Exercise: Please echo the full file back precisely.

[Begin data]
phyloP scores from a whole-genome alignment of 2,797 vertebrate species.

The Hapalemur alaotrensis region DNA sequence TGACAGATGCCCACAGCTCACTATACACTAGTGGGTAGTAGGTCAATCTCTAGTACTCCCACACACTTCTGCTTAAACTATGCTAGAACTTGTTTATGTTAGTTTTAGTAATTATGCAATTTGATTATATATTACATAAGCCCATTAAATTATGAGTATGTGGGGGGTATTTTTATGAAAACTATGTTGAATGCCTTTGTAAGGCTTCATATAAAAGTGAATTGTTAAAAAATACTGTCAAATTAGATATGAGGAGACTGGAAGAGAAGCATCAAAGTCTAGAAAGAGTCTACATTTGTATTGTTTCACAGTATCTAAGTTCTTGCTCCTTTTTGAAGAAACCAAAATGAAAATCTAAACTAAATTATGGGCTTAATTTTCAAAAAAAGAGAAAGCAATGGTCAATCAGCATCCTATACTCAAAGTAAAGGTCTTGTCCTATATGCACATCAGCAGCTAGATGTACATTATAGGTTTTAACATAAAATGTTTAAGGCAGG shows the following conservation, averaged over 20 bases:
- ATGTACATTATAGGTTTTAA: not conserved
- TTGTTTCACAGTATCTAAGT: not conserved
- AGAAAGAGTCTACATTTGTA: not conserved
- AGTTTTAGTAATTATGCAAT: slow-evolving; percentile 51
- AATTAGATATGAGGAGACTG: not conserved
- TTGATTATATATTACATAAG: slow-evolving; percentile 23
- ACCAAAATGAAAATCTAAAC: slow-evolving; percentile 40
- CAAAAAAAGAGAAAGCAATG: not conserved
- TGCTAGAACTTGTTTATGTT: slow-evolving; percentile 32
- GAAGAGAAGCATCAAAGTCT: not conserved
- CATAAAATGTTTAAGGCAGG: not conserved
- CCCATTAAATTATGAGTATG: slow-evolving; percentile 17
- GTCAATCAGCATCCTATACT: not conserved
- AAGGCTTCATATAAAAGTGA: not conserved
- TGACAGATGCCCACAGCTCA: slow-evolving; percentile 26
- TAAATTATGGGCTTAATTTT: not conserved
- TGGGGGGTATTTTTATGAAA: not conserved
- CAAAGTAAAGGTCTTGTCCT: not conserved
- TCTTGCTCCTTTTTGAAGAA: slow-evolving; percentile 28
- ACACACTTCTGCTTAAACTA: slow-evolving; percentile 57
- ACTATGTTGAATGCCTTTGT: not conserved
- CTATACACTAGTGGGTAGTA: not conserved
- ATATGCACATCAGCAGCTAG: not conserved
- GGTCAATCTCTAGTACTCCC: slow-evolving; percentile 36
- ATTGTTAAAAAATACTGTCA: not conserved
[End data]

phyloP scores from a whole-genome alignment of 2,797 vertebrate species.

The Hapalemur alaotrensis region DNA sequence TGACAGATGCCCACAGCTCACTATACACTAGTGGGTAGTAGGTCAATCTCTAGTACTCCCACACACTTCTGCTTAAACTATGCTAGAACTTGTTTATGTTAGTTTTAGTAATTATGCAATTTGATTATATATTACATAAGCCCATTAAATTATGAGTATGTGGGGGGTATTTTTATGAAAACTATGTTGAATGCCTTTGTAAGGCTTCATATAAAAGTGAATTGTTAAAAAATACTGTCAAATTAGATATGAGGAGACTGGAAGAGAAGCATCAAAGTCTAGAAAGAGTCTACATTTGTATTGTTTCACAGTATCTAAGTTCTTGCTCCTTTTTGAAGAAACCAAAATGAAAATCTAAACTAAATTATGGGCTTAATTTTCAAAAAAAGAGAAAGCAATGGTCAATCAGCATCCTATACTCAAAGTAAAGGTCTTGTCCTATATGCACATCAGCAGCTAGATGTACATTATAGGTTTTAACATAAAATGTTTAAGGCAGG shows the following conservation, averaged over 20 bases:
- ATGTACATTATAGGTTTTAA: not conserved
- TTGTTTCACAGTATCTAAGT: not conserved
- AGAAAGAGTCTACATTTGTA: not conserved
- AGTTTTAGTAATTATGCAAT: slow-evolving; percentile 51
- AATTAGATATGAGGAGACTG: not conserved
- TTGATTATATATTACATAAG: slow-evolving; percentile 23
- ACCAAAATGAAAATCTAAAC: slow-evolving; percentile 40
- CAAAAAAAGAGAAAGCAATG: not conserved
- TGCTAGAACTTGTTTATGTT: slow-evolving; percentile 32
- GAAGAGAAGCATCAAAGTCT: not conserved
- CATAAAATGTTTAAGGCAGG: not conserved
- CCCATTAAATTATGAGTATG: slow-evolving; percentile 17
- GTCAATCAGCATCCTATACT: not conserved
- AAGGCTTCATATAAAAGTGA: not conserved
- TGACAGATGCCCACAGCTCA: slow-evolving; percentile 26
- TAAATTATGGGCTTAATTTT: not conserved
- TGGGGGGTATTTTTATGAAA: not conserved
- CAAAGTAAAGGTCTTGTCCT: not conserved
- TCTTGCTCCTTTTTGAAGAA: slow-evolving; percentile 28
- ACACACTTCTGCTTAAACTA: slow-evolving; percentile 57
- ACTATGTTGAATGCCTTTGT: not conserved
- CTATACACTAGTGGGTAGTA: not conserved
- ATATGCACATCAGCAGCTAG: not conserved
- GGTCAATCTCTAGTACTCCC: slow-evolving; percentile 36
- ATTGTTAAAAAATACTGTCA: not conserved